Salman Rushdie wants to live in a bookcase forever

Salman Rushdie during a visit to Paris, 1995.Image Micheline Pelletier/Sygma via Getty Images

When he needed it most, after the attacks on devil verse, the author, publishers, translators and booksellers, he was hugely supported by the human rights organization PEN, which is committed to the people of the word (PEN stands for poets, playwrights, essayists, editors and novelists). When he moved to New York in 2000 and demanded freedom for himself, he wanted to “pay back” that support, writes Salman Rushdie in The language of truthby working for freedom of expression and for other writers.

In 2004, he became president of the American chapter of PEN and in 2005 co-founded the PEN World Voices Festival, which aims to bring the voices of persecuted writers heard around the world. “The voices, Arab, Afghan or Latin American or Russian, must be magnified so that they can be heard loud and clear,” Rushdie said in one of the texts he wrote for PEN, which is included in this collection of (revised) essays . from the period 2003-2020.


Rushdie as master – almost forgetting that he himself had been a persecuted writer since the fatwa issued by Ayatollah Khomeini in 1989 for blasphemy of Muhammad. A religious death sentence that forced him to hide for ten years, burdened by the ‘chains of safety’as he writes in his autobiography with his great penchant for alliteration about security Joseph Anton (the pseudonym he lived under, after the great writers Joseph Conrad and Anton Chekhov). He felt himself handcuffed.

A more moderate Iranian regime distanced itself from the fatwa, although hardliners kept the hatred alive. Rushdie began a new chapter of his life in New York. How relative that freedom was became clear when he was stabbed last month, aged 75, 33 years after the fatwa, before a lecture. By a 24-year-old man who admitted in a prison interview that he only had two sides of The Devil’s Verse read.

Then you read Rushdie’s new book, which comes out in Dutch translation less than a month after the attack (his new novel follows in January Victory City), but still different. The urgency of these PEN texts is all the greater. ‘Great art – or let’s put it more modestly: original art – is never made in the safe middle, but always on the edge,’ he writes. “Originality is dangerous, asks questions, undermines assumptions, questions ethical standards, has no respect for sacred cows or similar entities.”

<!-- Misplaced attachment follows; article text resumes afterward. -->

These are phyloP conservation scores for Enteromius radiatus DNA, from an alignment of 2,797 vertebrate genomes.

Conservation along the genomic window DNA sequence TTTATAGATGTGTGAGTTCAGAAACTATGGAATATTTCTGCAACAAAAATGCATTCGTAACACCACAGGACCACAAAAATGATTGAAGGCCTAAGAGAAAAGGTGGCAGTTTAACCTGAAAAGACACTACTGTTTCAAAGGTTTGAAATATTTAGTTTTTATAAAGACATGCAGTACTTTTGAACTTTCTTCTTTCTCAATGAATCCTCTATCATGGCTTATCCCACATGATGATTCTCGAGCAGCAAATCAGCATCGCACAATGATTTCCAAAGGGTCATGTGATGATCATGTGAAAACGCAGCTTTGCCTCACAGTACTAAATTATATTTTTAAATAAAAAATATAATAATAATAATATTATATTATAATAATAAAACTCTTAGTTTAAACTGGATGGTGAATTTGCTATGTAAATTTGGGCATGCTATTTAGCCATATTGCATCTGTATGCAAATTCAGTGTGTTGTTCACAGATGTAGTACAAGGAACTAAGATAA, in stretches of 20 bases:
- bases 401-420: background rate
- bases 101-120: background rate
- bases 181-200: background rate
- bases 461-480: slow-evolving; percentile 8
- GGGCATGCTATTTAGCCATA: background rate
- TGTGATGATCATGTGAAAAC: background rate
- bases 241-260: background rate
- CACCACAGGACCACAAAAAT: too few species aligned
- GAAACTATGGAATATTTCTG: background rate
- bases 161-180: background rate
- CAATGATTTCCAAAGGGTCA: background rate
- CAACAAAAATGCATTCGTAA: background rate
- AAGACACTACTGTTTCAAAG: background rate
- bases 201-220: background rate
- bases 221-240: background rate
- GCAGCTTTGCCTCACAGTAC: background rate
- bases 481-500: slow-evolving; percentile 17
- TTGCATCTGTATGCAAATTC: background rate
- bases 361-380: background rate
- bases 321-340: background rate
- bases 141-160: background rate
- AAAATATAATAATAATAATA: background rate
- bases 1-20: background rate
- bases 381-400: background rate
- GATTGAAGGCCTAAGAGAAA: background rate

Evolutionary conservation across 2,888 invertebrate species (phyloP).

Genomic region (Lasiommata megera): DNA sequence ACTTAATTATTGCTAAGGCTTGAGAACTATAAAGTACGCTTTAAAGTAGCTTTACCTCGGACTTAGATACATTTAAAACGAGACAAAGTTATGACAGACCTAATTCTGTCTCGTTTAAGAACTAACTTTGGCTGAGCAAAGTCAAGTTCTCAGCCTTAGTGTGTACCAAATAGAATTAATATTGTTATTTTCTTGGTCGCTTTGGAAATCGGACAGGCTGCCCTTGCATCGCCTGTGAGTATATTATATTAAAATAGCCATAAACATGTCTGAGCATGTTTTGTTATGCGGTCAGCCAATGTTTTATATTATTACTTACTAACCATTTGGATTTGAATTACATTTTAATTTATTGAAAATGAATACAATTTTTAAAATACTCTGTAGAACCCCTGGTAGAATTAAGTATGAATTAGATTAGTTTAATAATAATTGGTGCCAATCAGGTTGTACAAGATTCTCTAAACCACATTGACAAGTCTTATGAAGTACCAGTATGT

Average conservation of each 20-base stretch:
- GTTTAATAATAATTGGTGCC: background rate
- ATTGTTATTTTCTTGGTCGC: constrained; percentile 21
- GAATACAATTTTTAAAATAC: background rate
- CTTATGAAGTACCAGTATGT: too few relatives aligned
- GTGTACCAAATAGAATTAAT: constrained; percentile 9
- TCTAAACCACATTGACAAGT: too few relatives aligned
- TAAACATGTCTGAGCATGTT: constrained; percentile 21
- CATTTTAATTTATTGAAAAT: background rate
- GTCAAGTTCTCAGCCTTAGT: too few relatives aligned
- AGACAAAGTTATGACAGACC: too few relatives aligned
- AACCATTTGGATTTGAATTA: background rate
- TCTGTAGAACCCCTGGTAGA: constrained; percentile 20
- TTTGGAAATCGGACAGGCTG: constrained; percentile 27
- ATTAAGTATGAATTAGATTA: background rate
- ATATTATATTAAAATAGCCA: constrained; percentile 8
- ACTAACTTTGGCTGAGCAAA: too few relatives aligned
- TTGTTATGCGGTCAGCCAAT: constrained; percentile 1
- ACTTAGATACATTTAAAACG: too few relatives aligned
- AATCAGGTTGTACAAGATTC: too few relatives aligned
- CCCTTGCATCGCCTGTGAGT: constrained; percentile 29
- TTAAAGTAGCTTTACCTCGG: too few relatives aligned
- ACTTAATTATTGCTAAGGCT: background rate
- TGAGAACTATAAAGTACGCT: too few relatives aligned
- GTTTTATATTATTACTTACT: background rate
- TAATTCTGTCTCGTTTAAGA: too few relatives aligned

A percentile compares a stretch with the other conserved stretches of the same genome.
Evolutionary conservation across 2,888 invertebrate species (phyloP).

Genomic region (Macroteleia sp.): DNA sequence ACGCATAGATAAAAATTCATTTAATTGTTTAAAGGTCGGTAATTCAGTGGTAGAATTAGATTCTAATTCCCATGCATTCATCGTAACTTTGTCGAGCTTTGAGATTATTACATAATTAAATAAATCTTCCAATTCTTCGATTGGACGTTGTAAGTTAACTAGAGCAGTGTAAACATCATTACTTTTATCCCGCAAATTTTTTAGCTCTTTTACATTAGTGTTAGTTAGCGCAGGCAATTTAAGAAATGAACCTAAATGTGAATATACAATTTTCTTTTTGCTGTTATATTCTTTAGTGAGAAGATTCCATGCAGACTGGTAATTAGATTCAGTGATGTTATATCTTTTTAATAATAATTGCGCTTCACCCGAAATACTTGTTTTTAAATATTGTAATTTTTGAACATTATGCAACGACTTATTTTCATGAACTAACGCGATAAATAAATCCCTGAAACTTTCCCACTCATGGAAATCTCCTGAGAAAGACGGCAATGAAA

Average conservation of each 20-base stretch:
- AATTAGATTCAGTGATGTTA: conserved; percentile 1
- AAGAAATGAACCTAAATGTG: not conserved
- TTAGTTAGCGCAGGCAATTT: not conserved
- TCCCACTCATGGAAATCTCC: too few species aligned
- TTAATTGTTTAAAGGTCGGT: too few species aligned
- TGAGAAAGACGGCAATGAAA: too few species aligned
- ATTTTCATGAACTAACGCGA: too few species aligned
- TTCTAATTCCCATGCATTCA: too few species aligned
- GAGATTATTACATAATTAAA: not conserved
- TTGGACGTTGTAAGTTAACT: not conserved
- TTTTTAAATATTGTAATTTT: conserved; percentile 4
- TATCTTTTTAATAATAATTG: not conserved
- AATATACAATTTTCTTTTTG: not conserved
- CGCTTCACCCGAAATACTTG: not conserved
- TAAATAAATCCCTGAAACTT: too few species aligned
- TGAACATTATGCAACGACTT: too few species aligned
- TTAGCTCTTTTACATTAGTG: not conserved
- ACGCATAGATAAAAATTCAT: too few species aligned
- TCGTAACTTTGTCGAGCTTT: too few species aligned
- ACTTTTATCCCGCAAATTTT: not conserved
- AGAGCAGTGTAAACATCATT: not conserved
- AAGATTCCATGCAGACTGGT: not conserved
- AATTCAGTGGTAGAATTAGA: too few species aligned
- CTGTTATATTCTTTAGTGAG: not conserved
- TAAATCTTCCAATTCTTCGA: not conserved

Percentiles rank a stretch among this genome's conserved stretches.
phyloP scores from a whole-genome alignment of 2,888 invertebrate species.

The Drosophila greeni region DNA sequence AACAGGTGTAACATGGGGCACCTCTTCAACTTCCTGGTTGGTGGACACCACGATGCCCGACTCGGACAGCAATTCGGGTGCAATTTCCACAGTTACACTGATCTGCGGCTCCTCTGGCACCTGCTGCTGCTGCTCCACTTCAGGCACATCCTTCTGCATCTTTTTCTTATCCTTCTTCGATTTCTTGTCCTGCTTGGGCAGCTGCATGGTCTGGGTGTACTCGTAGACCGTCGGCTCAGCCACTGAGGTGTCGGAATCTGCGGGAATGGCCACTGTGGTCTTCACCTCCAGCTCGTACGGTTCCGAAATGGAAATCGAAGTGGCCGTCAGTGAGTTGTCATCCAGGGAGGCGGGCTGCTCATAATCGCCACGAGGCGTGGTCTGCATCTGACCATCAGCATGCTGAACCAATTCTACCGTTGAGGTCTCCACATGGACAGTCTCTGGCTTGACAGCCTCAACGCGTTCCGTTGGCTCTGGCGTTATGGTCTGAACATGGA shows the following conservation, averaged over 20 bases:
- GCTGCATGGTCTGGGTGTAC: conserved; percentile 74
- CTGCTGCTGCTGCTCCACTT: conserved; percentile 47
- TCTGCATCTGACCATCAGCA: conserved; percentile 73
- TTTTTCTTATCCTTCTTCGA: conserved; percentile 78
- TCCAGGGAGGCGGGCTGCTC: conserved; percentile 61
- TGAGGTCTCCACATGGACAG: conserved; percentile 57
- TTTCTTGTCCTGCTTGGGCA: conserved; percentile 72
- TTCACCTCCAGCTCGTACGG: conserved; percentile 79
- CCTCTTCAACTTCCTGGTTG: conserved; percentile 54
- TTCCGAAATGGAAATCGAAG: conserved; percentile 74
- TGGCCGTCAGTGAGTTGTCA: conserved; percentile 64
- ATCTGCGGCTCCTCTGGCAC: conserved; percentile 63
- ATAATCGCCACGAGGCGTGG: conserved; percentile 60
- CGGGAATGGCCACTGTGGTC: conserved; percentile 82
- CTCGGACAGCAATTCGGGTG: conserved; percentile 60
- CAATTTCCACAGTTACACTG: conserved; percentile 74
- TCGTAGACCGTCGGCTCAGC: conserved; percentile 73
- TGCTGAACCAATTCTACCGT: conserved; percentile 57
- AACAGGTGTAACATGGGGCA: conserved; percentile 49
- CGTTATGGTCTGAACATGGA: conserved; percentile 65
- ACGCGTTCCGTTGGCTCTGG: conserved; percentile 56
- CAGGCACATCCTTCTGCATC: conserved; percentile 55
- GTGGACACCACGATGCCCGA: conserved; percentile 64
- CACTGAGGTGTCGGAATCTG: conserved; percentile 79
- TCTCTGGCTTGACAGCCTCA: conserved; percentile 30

He is adamant about, among other things, the mutilated political discourse in the age of fake news that permeated ‘his’ three countries: his native India narrow-minded under Prime Minister Modi, Britain where he studied and became a writer plunged into Brexit and Trumpistan was his self-chosen America has become.

The power of Orthodoxy, he concludes, has not diminished. But beyond being the political activist he reluctantly became, Rushdie is also, above all, the whirlwind writer he is in these seventeen years of texts.

The power of stories

He honors the power of narrative, from the animal fables and epics of his childhood to the texts of literary heroes such as Kurt Vonnegut and Philip Roth. He writes about his involvement with artists such as Kara Walker and Anish Kapoor, reports sarcastically about his corona infection (“You know all about lockdowns, so it must be familiar to you”) and recalls his friendship with actress Carrie Fisher (Star Wars) Princess Leia), who became like family. He links the novel character Oblomov to the supermodel Linda Evangelista and comments on the smallest number of deaths he has calculated in One thousand and one nights (only eleven of them men).

He recounts the happiest hours of his childhood in the bookstore in the Breach Candy district of non-religious Bombay, where he grew up, and how the Rushdies (Christmas Deniers) came to celebrate Christmas under the influence of his sons, daughter-in-law and nieces (Christmas Fundamentalists ) –’ Thank you, baby Jesus, for this evil mob.” only them Christmas pudding he does not please: little defiance.

In this way, Rushdie mainly portrays himself, and he does so in a more versatile way than in the anger-driven Joseph Anton from 2012, when he had to deal with a lot of injustice and powerlessness (and ex-wives).

As a final chord, he submits to Proust’s legendary questionnaire. ‘What do you consider your greatest achievement? that I moved on. What do you think is the most overrated virtue? Believe. Where would you like to live? In a bookcase, forever. How would you prefer to die? Rather not.’

I would rather not, and at least not like this.

The language of truth

Salman Rushdie
Translated by Bart Gravendaal
Atlas Contact, €32.50
360 p.

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